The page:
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January 20, 2005

Men, women and math...even more...

Well, there's been a lot of brouhaha lately over the president of Harvard's comments on women in science/mathematics and the possibility of innate cognitive differences between men and women. Some people -- scientists, in fact -- seem to not even want to discuss the issue in a rational manner.

Thankfully, some do.

From a University of California, Irvine press release distributed today >> "Intelligence in men and women is a gray and white matter":

The study shows women having more white matter and men more gray matter related to intellectual skill....

In general, men have approximately 6.5 times the amount of gray matter related to general intelligence than women, and women have nearly 10 times the amount of white matter related to intelligence than men. Gray matter represents information processing centers in the brain, and white matter represents the networking of or connections between these processing centers.

This, according to Rex Jung, a UNM neuropsychologist and co-author of the study, may help to explain why men tend to excel in tasks requiring more local processing (like mathematics), while women tend to excel at integrating and assimilating information from distributed gray-matter regions in the brain, such as required for language facility....

"The study also identified regional differences with intelligence. For example, 84 percent of gray-matter regions and 86 percent of white-matter regions involved with intellectual performance in women were found in the brain's frontal lobes, compared to 45 percent and zero percent for males, respectively. The gray matter driving male intellectual performance is distributed throughout more of the brain.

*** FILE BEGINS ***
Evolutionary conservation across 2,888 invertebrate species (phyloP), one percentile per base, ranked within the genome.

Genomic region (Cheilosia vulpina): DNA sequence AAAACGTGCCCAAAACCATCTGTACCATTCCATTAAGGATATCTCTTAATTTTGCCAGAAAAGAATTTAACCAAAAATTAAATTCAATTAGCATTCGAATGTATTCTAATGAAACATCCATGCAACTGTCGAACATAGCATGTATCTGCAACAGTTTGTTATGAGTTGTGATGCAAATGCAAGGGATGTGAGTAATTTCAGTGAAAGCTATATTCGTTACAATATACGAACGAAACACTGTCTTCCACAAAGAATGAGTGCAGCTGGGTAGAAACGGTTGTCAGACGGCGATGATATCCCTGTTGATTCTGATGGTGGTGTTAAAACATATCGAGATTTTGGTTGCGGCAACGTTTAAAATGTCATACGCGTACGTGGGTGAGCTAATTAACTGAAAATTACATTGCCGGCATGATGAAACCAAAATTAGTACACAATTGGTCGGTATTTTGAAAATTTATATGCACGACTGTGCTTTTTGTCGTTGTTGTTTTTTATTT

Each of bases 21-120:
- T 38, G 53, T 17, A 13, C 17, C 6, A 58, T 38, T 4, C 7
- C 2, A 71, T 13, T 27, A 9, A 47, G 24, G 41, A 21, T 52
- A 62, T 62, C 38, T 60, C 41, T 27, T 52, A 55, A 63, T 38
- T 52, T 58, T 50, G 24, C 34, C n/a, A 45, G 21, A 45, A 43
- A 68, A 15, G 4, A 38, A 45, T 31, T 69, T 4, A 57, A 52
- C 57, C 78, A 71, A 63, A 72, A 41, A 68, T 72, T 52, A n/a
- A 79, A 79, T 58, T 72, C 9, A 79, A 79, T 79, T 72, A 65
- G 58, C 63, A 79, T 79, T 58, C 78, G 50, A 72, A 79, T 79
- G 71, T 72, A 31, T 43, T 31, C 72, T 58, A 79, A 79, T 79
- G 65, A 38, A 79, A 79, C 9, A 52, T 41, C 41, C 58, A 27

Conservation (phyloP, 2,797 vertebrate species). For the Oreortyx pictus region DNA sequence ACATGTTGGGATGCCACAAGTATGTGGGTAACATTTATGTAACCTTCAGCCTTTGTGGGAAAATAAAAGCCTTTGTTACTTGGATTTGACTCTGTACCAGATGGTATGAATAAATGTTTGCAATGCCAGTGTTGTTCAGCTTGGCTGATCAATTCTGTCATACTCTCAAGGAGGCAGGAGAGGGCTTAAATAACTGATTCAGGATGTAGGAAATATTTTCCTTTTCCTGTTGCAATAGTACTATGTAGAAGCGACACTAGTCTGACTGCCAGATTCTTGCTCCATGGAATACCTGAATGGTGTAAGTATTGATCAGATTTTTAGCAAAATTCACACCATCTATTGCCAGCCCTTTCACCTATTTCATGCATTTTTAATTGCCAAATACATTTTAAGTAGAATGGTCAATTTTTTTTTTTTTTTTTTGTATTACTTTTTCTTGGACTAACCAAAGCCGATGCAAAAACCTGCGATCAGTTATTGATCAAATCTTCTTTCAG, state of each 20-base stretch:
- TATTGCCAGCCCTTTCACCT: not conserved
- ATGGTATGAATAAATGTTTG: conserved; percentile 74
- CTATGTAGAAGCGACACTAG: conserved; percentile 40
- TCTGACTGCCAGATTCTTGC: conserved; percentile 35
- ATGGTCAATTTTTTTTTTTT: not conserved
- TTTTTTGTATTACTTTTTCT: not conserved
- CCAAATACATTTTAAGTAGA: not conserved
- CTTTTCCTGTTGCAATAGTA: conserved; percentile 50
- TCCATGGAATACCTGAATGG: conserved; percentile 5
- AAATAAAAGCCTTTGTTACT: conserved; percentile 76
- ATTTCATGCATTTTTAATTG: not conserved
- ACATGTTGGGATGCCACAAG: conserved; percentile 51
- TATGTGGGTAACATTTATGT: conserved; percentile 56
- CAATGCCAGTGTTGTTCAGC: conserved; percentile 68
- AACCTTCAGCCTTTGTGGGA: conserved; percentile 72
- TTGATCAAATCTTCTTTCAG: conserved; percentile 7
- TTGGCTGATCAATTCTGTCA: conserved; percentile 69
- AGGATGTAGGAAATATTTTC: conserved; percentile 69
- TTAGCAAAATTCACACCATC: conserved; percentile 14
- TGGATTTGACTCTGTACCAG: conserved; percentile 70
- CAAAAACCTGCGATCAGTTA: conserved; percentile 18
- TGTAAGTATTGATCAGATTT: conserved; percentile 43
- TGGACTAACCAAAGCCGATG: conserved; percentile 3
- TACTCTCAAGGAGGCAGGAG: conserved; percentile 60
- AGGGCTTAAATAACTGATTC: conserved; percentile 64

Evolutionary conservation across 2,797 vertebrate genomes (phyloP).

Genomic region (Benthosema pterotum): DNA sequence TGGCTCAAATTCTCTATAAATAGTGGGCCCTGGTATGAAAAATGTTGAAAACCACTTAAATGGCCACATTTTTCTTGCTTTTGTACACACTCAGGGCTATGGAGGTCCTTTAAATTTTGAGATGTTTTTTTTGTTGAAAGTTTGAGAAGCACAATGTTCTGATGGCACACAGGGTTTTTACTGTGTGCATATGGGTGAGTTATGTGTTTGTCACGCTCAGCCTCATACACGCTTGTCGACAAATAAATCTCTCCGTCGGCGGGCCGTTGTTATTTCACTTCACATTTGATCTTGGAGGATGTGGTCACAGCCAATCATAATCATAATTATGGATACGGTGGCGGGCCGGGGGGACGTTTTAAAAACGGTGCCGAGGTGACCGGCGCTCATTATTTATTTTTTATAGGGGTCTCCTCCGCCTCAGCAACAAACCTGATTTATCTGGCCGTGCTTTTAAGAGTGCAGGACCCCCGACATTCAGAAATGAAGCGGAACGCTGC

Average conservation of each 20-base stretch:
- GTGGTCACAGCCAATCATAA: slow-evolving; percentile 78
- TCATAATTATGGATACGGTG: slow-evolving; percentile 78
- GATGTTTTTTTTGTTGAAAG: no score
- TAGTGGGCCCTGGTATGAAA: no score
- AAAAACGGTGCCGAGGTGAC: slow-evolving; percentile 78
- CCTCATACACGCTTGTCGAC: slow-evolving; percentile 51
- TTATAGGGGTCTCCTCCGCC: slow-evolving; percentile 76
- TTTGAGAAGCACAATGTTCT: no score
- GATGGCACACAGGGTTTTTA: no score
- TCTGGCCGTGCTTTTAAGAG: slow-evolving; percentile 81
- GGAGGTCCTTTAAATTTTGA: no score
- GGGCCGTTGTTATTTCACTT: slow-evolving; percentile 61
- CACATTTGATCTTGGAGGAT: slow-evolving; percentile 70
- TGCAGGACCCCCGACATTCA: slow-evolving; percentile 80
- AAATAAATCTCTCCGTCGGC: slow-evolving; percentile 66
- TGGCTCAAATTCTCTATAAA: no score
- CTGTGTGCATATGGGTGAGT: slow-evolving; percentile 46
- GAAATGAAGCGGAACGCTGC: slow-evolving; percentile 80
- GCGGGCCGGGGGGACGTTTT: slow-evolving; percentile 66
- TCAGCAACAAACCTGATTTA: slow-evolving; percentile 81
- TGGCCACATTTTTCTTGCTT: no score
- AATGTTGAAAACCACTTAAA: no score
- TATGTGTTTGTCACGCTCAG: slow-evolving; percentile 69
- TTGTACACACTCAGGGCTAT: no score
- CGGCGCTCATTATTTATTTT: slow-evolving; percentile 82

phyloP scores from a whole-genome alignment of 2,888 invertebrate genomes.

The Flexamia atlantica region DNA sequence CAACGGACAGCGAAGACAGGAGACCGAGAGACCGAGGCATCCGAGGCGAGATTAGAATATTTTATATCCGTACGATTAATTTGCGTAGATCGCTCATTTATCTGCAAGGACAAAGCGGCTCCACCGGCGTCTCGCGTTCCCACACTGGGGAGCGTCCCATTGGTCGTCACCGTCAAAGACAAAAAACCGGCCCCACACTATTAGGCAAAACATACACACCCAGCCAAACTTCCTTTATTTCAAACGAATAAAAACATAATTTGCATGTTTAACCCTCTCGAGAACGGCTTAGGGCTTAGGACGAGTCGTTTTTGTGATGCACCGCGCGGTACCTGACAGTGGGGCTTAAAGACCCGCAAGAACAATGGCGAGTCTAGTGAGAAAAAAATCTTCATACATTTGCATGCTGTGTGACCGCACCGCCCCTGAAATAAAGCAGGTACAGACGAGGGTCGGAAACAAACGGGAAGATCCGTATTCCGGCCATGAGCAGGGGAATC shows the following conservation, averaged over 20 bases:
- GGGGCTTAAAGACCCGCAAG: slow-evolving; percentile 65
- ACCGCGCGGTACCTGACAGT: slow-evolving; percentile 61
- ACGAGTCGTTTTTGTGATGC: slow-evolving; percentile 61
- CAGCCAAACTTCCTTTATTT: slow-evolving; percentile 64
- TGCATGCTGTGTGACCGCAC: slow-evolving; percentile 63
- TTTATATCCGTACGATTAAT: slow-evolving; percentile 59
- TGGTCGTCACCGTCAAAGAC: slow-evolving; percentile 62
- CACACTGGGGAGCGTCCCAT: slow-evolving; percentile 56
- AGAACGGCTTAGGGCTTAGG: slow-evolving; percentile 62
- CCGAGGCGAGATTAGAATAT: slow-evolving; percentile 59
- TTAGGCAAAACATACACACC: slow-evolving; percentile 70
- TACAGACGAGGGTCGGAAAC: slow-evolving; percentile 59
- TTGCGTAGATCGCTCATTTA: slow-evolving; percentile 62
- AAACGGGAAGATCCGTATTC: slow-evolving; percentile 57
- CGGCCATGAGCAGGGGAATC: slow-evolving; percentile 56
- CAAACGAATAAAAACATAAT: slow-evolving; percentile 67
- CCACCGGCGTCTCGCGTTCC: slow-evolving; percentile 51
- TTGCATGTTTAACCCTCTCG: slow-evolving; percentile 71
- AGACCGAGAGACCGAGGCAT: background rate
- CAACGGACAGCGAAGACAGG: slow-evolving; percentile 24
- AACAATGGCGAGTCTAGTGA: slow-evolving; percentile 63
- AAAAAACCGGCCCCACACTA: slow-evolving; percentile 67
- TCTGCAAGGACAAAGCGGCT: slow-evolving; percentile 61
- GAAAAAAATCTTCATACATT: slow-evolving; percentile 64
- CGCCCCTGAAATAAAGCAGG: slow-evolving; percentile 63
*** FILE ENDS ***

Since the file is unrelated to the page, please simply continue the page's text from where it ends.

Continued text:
Here is a link to an abstract of the article which is published in NeuroImage -- and a link to a pre-publication version of the paper.

This research doesn't suggest that all men must be better at higher mathematics than all women. Clearly, some women are likely to be better at higher mathematics than most men. However, such structural brain differences would lead one to conclude that a greater number of men than women will excel at higher mathematics.

Obviously there is a very good likelihood that in academia -- as in any human endeavor -- prejudices do exist and discrimination occurs. Nevertheless, fighting any such discrimination by either refusing to discuss the issue or to undertake research in such a 'touchy' area does not serve to advance our knowledge of who we, as humans, are and what we are like. In fact, such attitudes, if they result in the silencing of certain facts and opinions, will only hamper any further understanding.

Addendum added by Theresa: Here is a more current version of the paper. Download file

TangoMan adds: I don't want people to skip over Theresa's post and this paper she's blogging about because this is what is going to nail down the whole IQ issue. We know know that a picture is worth a thousand words, so take a look at the gender differences in glorious technicolor.


Posted by theresa at 01:57 PM